The new campus maintenance center for the College of DuPage campus in Glen Ellyn, Illinois., may have been designed to be durable and maintenance-free; but when the sun sets over the newly built structure, the only thing you notice is how the highly textured precast concrete panels glow magnificently in the evening light. “This building demonstrates how beautiful a precast concrete building can be, using integral color and formliners creatively,” says Jay Johnson, principal and architectural project manager for Legat Architects.
The $9.4 million, 35,789 square feet (3325 meters squared) building would replace a pre-engineered metal building, providing the operations and planning and development staffs with a new modern center of operations that includes a large, heated vehicle storage area with mechanic bays and a wash bay, as well as shops, offices, and storage space.
When developing the design, Johnson’s team was tasked with creating a high-performance structure that would also reflect the same aesthetic expression of other student-focused facilities on each campus—all on a much tighter budget. They concluded that precast concrete was the best choice. “Precast wall panels offered both a distinctive exterior wall and a durable interior skin without requiring multiple trade contractors,” he says. That saved material costs and sped up the schedule—the precast concrete panels were manufactured in approximately 40 days, and basic erection of the panels took only one week. “The panels also provided for the sub-structure and superstructure, which allowed for steel joists and deck to be erected very quickly.”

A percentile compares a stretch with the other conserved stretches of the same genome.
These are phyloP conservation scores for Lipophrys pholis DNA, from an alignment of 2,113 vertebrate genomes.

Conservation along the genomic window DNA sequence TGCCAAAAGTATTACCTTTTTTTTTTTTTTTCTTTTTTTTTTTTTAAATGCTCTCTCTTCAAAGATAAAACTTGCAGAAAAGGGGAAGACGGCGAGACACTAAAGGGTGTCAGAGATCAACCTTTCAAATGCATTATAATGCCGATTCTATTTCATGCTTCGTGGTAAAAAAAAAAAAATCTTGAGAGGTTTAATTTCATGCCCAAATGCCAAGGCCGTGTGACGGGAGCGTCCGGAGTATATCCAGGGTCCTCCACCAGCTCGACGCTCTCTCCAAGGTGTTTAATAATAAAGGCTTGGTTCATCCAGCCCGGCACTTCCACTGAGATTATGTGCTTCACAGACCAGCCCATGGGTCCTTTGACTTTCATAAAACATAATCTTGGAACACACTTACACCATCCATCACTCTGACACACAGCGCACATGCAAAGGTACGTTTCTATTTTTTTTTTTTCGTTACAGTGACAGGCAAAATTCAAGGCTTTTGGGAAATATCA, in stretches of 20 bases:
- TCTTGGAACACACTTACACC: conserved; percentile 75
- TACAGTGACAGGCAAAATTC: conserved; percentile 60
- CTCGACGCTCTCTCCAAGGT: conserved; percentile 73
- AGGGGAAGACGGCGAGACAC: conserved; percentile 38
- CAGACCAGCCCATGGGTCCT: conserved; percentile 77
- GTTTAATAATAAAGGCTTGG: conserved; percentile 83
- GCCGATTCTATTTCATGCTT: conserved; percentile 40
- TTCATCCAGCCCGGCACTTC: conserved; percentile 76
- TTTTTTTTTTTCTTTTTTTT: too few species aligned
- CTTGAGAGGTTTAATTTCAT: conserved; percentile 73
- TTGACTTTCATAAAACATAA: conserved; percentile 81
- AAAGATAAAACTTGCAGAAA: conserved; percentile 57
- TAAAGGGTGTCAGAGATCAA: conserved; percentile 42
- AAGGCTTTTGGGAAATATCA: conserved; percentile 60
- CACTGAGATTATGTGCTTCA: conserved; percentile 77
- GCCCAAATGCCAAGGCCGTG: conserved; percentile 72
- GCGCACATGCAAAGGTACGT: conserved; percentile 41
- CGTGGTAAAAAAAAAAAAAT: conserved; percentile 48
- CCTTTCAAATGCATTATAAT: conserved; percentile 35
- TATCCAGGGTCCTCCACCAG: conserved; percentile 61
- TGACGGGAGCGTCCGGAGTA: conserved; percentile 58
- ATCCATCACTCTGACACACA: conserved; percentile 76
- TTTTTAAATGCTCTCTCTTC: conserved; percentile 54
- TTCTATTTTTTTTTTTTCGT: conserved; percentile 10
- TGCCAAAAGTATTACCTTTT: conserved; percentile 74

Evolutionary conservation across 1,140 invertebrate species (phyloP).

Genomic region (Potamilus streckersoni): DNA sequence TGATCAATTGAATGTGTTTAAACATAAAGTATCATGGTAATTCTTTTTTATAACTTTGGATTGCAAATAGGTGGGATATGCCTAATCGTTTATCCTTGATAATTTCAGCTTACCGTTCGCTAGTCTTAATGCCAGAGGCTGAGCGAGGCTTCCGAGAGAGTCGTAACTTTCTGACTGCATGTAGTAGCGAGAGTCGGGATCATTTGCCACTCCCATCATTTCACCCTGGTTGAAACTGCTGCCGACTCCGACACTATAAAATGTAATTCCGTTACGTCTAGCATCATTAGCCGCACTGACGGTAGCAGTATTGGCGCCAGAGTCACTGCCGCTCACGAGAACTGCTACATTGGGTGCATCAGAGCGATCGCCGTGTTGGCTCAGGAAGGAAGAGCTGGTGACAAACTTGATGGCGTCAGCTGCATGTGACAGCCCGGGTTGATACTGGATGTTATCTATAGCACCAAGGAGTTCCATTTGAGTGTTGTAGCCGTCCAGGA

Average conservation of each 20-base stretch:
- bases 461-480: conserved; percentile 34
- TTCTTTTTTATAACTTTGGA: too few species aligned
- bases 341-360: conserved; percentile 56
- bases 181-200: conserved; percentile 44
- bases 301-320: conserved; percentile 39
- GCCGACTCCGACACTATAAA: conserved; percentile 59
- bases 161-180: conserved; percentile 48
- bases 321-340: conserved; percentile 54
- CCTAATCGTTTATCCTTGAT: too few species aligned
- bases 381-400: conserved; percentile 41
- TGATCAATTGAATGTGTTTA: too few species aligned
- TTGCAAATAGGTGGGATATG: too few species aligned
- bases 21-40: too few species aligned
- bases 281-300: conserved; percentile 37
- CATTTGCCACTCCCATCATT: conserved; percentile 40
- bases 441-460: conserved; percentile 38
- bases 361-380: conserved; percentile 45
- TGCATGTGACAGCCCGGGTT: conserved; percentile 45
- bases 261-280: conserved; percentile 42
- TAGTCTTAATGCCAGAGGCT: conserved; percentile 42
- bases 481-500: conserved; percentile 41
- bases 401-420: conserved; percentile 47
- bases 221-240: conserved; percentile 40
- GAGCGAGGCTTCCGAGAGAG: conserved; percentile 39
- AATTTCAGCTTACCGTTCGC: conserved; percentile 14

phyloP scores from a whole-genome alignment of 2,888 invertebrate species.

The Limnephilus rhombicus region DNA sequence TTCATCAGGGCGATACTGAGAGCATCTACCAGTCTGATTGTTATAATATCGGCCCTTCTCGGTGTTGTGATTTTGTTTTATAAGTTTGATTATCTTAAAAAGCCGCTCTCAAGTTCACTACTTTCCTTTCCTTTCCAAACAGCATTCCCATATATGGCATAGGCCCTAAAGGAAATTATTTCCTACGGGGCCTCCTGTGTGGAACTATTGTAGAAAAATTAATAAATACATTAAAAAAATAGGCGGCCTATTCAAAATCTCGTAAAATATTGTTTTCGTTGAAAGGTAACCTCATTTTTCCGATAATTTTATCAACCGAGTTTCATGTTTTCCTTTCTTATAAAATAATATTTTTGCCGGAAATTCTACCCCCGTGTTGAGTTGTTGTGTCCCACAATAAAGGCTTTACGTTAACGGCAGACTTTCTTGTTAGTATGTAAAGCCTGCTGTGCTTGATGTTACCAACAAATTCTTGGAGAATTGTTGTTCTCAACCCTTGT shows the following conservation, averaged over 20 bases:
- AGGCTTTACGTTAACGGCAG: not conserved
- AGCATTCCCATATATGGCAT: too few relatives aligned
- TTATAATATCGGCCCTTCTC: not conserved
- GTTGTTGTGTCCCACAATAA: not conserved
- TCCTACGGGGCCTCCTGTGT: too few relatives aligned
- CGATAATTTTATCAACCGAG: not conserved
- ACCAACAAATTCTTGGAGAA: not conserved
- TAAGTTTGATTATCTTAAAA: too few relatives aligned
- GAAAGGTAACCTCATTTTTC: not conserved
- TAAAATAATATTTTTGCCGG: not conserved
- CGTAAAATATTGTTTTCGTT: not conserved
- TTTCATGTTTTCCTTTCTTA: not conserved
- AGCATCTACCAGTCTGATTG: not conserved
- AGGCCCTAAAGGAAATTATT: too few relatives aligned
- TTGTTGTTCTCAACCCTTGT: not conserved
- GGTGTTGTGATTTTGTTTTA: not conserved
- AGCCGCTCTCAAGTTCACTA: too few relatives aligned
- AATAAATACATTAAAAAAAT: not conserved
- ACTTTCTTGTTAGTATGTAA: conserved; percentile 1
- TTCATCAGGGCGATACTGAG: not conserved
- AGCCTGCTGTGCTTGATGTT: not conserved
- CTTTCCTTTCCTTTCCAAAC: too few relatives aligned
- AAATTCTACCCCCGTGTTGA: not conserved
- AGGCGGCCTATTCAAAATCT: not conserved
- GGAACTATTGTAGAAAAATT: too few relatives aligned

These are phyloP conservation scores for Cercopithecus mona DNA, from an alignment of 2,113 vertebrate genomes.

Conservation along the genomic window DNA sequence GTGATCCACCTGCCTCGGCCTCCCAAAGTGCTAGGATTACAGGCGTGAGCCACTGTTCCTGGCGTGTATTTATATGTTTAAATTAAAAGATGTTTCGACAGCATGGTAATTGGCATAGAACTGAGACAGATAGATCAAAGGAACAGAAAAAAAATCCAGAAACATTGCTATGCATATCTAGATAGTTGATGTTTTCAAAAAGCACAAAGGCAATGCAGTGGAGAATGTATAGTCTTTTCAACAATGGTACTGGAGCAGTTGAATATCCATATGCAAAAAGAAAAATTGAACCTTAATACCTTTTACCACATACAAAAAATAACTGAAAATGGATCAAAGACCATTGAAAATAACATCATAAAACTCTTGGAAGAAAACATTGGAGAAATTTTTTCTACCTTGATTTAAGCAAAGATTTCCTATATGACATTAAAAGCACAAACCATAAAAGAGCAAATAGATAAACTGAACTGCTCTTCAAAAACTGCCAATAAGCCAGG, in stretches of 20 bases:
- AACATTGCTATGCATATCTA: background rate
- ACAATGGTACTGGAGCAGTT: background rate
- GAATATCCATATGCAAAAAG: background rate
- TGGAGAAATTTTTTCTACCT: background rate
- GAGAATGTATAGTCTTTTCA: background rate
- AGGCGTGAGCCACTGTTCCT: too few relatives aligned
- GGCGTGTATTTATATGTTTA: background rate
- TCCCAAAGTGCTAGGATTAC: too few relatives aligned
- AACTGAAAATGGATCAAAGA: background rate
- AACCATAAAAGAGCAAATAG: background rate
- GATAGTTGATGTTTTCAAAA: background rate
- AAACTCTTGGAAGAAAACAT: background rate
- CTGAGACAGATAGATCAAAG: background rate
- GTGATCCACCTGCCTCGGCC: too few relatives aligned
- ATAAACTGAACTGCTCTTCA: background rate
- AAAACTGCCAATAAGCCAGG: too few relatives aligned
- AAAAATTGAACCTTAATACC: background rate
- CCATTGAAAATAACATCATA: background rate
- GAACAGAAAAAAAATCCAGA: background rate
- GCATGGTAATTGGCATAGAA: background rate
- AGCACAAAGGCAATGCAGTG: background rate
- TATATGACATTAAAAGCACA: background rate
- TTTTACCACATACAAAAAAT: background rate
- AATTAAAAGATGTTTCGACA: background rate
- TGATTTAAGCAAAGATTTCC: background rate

The exterior walls facing east and west feature a natural wood grain finish, which the precast concrete producer achieved using random-plank patterned formliners and an “Indian Brown” tint. The walls facing north and south, however, are composed of non-textured, mocha-colored panels to accentuate other planes. On the east side of the facility, a large wall of this material also screens the rear yard where mulch, gravel, plants, and other campus maintenance materials are stored. The use of precast concrete for these walls not only screens the materials, but also braces the screen wall and separates the materials.
The resulting structure is beautiful and durable, and blends perfectly with the rest of the campus, Johnson notes. “This project shows how precast concrete, a material typically perceived as a solution for large, nondescript industrial buildings, can be used to create a high level of design customization and visual appeal on a modest budget.